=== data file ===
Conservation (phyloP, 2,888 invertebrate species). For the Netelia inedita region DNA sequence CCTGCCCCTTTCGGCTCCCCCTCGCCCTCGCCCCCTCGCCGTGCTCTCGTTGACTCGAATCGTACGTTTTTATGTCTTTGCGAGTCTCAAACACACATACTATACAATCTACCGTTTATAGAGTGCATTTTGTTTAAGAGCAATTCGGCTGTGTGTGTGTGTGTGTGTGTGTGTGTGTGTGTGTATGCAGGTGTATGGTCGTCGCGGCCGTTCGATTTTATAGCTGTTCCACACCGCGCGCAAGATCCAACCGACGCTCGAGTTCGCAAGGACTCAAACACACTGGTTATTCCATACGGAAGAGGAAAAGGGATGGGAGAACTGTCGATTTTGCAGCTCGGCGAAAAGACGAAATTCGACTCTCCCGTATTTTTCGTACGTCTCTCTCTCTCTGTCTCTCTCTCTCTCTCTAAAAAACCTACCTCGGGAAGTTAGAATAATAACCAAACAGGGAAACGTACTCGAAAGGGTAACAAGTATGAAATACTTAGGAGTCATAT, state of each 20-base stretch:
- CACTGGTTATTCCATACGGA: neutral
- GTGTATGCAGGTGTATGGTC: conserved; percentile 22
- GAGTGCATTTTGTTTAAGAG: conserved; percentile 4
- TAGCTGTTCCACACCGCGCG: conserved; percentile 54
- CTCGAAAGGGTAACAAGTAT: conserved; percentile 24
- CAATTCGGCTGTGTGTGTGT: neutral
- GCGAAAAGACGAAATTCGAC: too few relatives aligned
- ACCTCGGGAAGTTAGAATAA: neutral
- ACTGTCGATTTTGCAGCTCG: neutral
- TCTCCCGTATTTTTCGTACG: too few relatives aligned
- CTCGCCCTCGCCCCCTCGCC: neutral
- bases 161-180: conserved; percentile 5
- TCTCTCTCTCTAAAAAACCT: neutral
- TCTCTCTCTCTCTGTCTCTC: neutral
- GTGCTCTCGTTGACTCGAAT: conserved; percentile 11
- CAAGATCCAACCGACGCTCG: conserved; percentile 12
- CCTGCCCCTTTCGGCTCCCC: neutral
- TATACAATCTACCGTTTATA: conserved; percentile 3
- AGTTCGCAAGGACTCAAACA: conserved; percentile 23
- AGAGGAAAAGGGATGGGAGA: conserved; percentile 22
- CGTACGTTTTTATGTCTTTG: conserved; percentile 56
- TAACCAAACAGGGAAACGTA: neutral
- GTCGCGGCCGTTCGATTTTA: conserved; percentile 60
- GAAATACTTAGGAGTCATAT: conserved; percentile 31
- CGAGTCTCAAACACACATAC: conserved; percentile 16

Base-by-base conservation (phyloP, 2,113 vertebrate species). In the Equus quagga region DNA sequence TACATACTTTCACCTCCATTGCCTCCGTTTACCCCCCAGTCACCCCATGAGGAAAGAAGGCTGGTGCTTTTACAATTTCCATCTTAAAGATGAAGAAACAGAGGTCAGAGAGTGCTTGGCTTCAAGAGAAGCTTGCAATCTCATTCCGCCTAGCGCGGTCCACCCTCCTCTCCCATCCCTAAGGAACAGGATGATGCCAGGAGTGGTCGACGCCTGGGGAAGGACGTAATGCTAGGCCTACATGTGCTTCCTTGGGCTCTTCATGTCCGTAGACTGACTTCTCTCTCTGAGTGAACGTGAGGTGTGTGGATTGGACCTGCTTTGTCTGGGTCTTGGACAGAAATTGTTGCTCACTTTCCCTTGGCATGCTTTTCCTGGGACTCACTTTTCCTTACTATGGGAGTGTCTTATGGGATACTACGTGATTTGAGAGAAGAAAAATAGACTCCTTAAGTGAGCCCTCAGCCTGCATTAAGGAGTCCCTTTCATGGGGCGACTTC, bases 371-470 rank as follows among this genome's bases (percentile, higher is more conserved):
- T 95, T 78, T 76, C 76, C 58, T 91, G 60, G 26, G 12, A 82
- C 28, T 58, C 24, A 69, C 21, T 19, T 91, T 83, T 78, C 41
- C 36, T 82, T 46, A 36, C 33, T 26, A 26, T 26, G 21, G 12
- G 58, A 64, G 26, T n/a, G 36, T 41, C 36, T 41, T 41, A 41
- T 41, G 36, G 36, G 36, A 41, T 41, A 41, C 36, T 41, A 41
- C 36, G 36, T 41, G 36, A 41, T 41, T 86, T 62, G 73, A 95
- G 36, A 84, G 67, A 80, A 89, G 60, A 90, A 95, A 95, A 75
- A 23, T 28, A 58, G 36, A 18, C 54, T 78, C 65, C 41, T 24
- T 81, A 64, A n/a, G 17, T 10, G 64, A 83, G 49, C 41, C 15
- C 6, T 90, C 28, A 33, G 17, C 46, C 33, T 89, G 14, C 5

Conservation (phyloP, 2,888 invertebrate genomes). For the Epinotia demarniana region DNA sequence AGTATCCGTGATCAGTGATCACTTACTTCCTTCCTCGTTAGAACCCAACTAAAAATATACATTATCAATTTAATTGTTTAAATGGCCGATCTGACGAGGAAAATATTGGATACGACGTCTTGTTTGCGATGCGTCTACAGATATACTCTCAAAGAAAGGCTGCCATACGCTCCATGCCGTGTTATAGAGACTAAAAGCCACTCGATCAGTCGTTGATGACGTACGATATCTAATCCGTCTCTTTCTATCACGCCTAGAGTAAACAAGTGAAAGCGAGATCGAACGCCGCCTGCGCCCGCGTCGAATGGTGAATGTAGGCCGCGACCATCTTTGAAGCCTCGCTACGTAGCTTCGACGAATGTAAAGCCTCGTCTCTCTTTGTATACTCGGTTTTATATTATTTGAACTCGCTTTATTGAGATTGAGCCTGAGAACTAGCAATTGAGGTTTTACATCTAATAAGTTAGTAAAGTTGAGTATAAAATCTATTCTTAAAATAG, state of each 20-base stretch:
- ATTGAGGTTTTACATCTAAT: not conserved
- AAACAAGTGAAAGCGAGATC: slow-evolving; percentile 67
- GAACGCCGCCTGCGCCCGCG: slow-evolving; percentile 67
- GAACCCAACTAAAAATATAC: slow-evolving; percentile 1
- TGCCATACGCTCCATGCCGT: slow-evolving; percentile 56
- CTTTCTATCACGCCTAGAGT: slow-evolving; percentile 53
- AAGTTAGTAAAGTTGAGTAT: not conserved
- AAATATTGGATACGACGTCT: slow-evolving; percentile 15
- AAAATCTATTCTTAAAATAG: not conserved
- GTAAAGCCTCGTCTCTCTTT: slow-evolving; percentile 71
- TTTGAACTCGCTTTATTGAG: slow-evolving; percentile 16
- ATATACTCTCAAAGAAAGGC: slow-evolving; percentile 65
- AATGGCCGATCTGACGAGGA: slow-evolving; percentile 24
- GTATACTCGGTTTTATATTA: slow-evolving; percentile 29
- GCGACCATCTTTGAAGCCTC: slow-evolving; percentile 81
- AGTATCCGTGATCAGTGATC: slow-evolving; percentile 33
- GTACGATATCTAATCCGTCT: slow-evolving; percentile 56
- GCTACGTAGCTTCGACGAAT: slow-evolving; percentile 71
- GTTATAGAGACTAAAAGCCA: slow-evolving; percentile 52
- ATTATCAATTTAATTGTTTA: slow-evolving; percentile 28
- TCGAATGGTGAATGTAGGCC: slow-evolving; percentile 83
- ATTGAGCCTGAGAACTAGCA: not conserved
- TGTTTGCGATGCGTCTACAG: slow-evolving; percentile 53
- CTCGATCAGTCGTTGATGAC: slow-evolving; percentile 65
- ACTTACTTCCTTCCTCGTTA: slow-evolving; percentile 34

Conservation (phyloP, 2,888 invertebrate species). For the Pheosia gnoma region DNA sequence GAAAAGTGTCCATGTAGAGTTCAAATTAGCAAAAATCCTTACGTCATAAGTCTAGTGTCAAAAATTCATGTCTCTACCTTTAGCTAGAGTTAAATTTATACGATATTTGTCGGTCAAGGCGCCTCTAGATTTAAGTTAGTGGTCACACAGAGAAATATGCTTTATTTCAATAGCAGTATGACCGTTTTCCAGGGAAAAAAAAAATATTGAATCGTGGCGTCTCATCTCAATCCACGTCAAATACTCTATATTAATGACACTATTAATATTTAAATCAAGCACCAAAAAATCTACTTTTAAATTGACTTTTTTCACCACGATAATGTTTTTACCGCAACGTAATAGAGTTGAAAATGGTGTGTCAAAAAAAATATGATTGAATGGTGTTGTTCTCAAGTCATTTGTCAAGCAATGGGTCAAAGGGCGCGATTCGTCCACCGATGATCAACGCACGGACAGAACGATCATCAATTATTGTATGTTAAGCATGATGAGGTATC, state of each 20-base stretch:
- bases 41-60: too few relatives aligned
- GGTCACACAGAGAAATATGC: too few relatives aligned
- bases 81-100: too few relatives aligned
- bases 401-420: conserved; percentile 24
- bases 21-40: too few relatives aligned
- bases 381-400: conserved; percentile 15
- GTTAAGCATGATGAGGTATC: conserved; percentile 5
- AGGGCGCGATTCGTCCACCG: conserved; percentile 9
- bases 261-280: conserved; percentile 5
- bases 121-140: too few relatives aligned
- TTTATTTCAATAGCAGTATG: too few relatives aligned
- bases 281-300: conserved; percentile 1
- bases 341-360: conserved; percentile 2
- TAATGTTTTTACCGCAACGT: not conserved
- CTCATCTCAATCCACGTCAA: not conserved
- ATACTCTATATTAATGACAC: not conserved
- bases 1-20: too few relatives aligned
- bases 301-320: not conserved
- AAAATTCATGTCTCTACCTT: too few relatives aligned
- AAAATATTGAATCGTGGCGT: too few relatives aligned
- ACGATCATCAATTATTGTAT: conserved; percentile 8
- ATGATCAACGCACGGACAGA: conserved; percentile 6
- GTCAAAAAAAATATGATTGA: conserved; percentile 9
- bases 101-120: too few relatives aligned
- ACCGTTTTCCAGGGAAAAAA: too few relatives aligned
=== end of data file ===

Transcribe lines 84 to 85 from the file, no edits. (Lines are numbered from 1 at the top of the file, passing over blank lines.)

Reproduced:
- AAAATATTGAATCGTGGCGT: too few relatives aligned
- ACGATCATCAATTATTGTAT: conserved; percentile 8